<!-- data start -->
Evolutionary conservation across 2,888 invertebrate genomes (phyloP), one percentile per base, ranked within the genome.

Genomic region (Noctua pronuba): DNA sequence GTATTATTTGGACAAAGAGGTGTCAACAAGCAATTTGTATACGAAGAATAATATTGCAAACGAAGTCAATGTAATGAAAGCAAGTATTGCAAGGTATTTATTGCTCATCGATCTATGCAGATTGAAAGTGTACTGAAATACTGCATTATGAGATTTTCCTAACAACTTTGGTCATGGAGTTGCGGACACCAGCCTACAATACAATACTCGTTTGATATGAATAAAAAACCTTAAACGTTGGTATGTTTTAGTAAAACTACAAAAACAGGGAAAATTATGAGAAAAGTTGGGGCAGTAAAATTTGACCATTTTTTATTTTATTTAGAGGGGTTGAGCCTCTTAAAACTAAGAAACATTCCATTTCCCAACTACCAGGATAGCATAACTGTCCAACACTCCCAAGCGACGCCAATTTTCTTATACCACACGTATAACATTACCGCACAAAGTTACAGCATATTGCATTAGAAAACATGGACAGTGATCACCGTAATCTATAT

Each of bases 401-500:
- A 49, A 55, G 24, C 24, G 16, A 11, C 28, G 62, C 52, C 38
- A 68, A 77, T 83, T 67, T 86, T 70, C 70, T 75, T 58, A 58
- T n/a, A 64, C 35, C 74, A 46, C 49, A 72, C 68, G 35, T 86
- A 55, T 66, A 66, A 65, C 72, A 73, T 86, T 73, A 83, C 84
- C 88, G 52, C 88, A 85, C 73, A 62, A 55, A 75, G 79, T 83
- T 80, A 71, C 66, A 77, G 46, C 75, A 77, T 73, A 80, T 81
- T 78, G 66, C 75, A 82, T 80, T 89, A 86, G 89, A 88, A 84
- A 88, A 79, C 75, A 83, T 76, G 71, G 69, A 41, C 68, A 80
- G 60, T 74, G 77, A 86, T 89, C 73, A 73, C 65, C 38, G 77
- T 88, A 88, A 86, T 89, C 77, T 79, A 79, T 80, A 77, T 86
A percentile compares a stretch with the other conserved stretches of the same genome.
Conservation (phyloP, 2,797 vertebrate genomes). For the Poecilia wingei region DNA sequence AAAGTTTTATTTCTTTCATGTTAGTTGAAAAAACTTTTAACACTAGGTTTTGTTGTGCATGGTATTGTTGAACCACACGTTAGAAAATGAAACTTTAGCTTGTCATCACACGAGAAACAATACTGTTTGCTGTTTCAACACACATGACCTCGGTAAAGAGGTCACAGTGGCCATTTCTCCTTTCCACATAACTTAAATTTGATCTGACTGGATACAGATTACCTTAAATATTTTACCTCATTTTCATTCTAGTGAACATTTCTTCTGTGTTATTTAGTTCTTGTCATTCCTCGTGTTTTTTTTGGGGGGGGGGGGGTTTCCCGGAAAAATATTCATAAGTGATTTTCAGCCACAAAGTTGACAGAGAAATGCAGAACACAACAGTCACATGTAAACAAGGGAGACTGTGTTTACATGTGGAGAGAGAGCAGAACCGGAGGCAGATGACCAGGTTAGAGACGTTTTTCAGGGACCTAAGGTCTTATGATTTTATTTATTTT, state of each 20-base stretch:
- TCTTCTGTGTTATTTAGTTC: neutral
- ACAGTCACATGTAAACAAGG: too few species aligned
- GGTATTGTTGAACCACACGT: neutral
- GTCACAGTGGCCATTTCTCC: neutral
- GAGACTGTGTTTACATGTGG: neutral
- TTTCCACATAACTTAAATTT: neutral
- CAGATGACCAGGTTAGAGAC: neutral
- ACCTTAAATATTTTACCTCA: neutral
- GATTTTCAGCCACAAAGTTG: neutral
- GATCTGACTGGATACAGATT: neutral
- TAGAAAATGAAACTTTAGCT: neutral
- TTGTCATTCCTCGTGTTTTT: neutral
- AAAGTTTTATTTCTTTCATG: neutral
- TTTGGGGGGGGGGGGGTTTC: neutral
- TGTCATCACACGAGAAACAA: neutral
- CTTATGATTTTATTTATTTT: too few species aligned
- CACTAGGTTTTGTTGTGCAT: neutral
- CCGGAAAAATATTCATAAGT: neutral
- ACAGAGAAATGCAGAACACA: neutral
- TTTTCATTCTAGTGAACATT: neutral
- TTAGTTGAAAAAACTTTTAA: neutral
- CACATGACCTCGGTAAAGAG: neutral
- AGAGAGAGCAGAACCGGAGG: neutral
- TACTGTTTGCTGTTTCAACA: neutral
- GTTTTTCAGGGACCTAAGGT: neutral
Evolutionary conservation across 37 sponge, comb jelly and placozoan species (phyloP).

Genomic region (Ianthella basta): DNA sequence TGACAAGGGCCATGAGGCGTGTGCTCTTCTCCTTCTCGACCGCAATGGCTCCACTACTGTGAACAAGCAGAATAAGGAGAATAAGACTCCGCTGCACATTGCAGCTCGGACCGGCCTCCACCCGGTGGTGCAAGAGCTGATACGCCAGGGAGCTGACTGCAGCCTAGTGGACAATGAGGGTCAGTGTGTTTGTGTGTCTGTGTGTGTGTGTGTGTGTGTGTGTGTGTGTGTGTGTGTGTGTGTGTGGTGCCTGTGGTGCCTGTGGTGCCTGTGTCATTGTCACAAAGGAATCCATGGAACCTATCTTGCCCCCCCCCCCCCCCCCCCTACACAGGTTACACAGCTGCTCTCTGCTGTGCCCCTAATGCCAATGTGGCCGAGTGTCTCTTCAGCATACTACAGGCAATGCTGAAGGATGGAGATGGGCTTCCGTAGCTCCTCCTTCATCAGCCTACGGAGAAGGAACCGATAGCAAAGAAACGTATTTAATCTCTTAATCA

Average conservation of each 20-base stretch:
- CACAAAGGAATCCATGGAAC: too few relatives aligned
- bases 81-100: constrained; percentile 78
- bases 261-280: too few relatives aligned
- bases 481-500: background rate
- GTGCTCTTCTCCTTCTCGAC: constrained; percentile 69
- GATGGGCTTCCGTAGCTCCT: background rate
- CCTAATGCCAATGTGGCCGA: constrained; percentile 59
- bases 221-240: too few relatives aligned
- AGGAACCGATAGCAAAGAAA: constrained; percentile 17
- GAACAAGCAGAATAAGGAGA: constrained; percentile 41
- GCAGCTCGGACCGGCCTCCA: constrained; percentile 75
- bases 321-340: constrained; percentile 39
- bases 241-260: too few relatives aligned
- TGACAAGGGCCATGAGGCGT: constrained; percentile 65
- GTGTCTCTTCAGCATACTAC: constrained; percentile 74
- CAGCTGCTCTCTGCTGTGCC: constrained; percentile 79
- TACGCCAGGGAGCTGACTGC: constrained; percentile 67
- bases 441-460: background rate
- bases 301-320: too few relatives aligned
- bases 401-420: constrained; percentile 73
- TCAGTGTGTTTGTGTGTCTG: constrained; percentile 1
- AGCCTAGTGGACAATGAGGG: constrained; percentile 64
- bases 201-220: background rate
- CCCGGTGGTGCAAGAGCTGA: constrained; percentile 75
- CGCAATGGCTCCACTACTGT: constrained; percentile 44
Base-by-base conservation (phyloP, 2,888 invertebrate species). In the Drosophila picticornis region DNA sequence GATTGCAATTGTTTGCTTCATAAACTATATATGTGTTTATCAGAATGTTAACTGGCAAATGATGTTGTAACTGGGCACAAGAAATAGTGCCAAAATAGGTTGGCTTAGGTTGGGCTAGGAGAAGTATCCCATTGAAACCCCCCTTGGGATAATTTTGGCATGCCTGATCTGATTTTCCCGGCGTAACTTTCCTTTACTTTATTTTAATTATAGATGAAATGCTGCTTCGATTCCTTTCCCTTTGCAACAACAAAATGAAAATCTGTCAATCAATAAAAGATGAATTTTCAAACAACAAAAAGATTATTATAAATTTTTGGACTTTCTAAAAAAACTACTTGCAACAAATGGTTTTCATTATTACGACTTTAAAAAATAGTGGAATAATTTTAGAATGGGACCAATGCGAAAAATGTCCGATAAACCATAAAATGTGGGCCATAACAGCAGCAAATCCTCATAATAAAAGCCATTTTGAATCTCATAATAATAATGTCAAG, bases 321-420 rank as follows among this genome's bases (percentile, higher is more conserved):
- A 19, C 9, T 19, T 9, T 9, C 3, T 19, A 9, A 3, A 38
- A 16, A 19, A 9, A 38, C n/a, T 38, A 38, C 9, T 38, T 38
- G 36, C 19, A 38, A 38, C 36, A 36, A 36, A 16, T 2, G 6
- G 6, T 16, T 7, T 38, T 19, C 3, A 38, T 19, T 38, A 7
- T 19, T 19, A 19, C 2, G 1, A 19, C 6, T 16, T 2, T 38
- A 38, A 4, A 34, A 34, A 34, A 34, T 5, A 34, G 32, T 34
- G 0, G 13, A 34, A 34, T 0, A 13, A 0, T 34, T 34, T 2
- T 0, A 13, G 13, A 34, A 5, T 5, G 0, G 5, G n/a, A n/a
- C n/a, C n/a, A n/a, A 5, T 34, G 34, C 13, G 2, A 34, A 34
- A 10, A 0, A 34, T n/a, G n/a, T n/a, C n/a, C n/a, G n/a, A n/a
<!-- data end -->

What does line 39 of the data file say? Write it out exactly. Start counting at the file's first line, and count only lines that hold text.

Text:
- TACTGTTTGCTGTTTCAACA: neutral